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Disraeli vs Gladstone: foreign policy

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Compared to Gladstone, Disraeli's policy in the East seemed ill thought out, immature and brash. How far do you agree? Disraeli and Gladstone were both politicians of extraordinary ability - but their personalities clashed and they heartily loathed each other. There is no doubt of this. Disraeli referred to his rival in a letter to Lord Derby as '...that unprincipled maniac Gladstone - extraordinary mixture of envy, vindictiveness, hypocrisy and superstition'. And Gladstone more moderately said of his Disraeli, 'the Tory party had principles by which it would and did stand for bad and for good. All this Dizzy destroyed'. Preceding both Disraeli and Gladstone was Lord Palmerston, and it is widely viewed that it was during Palmerstone's prime ministry that the table was effectively set for the foreign policy of the next few decades. Palmerston was greatly interested by the diplomatic questions of Eastern Europe. From 1830, the defense of the Ottoman Empire became one of his key policy features. ...read more.


Disraeli accepted, although perhaps not to a realistic scale, that the Turks must enforce reforms on the treatment of their people after the Crimean War. He sent Lord Salisbury to the conference of Constantinople, and signed the "London protocol", which all show his acceptance of Turkeys problems, yet the reforms proposed were weak, and in April 1877, the Ottomans refused. As Disraeli feared most, Russia thus invaded Turkey probably to force the London protocol onto the Turks. However, Disraeli was certain the Tsar wanted to capture Constantinople for himself, which would in result endanger British trade routes, and so in return sent the entire British Mediterranean fleet to Constantinople. The result was a tremendous victory for both Disraeli and Imperialism, as the Russian army halted. He scored another success in the 1878 Congress of Berlin, by preventing Bulgaria gaining full independence, thus limiting the growing influence of Russia in the Balkans. In return, the Sultan gifted Cyprus to Britain, another gain for an imperialistic Disraeli. ...read more.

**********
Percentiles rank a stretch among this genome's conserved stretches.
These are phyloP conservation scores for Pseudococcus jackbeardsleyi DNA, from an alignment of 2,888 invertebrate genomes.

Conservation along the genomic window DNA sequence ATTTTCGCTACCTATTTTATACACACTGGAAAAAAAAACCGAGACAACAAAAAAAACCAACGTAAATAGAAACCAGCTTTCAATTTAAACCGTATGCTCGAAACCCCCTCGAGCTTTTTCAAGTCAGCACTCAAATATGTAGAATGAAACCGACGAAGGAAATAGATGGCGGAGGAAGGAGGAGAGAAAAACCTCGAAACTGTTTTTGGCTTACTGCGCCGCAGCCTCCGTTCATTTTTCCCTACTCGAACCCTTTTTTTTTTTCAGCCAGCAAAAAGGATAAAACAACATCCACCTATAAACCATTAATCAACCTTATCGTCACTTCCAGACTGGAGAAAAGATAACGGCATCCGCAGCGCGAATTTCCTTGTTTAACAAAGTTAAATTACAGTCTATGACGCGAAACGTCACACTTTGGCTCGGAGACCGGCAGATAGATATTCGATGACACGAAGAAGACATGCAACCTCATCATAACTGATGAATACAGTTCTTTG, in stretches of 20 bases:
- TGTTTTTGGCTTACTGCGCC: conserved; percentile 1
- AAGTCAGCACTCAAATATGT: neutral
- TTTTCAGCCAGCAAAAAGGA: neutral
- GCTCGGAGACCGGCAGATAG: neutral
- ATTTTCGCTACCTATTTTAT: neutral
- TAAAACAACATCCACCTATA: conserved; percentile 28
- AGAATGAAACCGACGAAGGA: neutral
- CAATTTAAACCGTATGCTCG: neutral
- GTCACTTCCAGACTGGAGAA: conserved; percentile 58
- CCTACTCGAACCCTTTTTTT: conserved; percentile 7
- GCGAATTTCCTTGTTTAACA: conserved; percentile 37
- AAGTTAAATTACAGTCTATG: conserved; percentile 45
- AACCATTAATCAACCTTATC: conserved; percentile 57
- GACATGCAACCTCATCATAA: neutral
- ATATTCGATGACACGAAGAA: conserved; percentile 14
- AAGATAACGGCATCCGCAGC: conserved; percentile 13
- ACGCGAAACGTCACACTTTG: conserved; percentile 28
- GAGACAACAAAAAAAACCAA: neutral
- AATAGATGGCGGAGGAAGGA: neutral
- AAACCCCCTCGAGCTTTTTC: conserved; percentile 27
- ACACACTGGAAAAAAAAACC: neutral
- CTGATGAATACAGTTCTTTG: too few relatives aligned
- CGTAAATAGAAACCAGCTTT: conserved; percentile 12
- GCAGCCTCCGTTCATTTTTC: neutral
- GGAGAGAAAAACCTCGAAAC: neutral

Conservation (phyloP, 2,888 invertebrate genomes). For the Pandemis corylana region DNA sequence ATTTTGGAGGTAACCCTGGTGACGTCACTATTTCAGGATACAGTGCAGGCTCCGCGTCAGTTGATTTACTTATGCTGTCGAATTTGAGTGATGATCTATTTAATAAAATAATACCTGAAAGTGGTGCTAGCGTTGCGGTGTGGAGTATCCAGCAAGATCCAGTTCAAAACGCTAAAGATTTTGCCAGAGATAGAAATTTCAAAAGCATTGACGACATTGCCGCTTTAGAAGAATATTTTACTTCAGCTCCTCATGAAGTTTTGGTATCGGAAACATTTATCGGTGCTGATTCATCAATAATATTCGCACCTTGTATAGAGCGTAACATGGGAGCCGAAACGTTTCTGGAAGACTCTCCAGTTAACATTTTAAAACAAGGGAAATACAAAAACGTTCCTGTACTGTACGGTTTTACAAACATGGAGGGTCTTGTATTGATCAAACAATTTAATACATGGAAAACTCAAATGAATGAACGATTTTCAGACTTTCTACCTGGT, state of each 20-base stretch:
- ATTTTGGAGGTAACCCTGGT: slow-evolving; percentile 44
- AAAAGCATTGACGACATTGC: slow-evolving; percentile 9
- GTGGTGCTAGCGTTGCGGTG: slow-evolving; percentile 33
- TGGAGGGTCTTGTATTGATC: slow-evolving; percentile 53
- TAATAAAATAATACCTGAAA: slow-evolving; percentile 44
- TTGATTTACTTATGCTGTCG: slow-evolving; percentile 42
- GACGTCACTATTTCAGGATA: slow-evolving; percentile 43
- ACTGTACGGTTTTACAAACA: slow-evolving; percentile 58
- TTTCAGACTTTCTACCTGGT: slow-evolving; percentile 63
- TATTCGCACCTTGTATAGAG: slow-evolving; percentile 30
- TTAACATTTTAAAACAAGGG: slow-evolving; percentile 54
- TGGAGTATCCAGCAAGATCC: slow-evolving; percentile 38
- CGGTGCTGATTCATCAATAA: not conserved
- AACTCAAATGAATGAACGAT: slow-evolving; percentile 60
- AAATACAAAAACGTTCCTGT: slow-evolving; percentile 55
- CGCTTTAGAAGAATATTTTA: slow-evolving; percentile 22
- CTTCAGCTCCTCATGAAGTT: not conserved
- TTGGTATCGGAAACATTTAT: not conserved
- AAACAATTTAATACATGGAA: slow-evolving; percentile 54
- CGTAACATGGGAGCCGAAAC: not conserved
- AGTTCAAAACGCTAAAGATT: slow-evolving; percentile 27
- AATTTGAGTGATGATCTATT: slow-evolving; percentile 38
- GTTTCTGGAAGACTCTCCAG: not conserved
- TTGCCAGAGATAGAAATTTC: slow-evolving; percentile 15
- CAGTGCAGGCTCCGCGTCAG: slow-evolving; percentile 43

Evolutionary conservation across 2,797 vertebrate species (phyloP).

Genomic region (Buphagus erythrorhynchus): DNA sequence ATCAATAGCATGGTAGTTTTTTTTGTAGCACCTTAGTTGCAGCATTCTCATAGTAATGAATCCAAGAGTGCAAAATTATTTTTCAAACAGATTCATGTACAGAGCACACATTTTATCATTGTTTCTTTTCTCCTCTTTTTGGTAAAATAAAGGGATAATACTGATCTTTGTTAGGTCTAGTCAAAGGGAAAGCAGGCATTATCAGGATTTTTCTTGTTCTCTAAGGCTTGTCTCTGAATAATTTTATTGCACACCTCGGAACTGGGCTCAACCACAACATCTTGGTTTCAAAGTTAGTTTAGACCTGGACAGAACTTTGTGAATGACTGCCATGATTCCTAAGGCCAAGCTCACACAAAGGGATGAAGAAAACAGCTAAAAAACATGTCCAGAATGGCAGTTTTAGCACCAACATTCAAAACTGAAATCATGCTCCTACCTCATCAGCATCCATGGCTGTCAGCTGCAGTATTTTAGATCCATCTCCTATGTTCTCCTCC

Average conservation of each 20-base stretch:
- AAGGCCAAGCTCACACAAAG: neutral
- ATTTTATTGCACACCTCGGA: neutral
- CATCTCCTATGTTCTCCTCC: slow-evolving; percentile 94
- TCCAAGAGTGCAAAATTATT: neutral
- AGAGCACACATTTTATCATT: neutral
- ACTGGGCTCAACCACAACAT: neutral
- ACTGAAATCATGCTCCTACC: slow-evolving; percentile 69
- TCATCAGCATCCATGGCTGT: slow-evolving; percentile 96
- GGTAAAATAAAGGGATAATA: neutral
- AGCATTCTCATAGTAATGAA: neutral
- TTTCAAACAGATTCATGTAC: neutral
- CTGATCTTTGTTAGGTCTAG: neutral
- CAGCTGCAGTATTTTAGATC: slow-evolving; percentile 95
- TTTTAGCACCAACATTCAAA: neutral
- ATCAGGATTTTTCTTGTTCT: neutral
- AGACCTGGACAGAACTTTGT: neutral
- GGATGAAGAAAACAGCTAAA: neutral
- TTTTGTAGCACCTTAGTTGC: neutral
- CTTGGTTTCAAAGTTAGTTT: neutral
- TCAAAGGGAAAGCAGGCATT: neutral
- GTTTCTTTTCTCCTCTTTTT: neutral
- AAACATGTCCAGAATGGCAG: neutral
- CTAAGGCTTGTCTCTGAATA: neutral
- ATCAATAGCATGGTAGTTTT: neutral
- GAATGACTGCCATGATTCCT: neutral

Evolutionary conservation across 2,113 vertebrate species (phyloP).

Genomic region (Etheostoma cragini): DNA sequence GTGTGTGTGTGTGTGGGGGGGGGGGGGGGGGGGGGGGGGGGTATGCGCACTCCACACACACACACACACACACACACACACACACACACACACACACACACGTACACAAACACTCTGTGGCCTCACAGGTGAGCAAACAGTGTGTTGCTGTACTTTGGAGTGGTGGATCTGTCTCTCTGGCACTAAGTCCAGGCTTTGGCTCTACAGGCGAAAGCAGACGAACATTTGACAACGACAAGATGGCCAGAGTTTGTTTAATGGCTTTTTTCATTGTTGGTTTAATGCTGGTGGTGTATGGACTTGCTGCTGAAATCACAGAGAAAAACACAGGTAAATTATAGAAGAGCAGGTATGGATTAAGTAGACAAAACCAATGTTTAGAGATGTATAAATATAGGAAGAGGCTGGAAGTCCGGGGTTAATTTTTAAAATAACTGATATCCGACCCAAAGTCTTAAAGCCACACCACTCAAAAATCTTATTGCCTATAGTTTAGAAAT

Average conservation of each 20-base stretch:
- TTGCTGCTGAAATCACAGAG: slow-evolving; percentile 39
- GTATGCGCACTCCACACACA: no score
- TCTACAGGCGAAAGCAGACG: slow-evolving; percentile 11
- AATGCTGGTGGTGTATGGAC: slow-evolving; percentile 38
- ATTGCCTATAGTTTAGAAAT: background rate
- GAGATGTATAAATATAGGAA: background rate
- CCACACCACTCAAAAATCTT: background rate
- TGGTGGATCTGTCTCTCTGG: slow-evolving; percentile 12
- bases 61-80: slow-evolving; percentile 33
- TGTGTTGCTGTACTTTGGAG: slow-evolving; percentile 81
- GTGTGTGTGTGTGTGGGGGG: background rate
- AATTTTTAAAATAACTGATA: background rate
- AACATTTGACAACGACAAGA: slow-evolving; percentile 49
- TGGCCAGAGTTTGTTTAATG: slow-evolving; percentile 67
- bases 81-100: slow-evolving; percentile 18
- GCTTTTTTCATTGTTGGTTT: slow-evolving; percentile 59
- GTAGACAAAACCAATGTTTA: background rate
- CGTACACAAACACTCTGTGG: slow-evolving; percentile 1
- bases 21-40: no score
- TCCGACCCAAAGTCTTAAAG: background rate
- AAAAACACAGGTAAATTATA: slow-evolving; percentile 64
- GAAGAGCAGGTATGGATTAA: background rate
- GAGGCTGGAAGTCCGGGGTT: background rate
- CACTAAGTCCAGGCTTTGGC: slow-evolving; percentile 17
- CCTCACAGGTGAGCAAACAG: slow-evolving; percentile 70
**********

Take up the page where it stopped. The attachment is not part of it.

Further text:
After Disraeli's bad decisions lead to the slaughtering of 12000 Bulgarian Christians, Gladstone published his pamphlet on "the Bulgarian horrors and the question of the east" which was very critical of the prime minister, highlighting how the sultan interpreted Disraeli's decision to not sign the Berlin memorandum as effectively giving the go ahead for the massacres. In essence Gladstone's principles were to foster the strength of the empire by well thought legislation and economy at home . It is fair to call Disraeli's foreign policy brash and ill thought out especially in comparison to Gladstone. Disraeli's focused on more spur of the moment issues, and although these often paid off like with the acquisition of Cyprus, they often went wrong. Gladstone was certainly more of a textbook politician, and approached his challenges with caution and detail. Despite his respect for freedom of rule, there was actually more imperial expansion under Gladstone than Disraeli, showing that Disraeli's methods of foreign policy were not just ill though out, but also less effective, despite the fact that much of the Gladstonian expansion was not necessarily his doing, and often unavoidable in Gladstone's eyes. ...read more.

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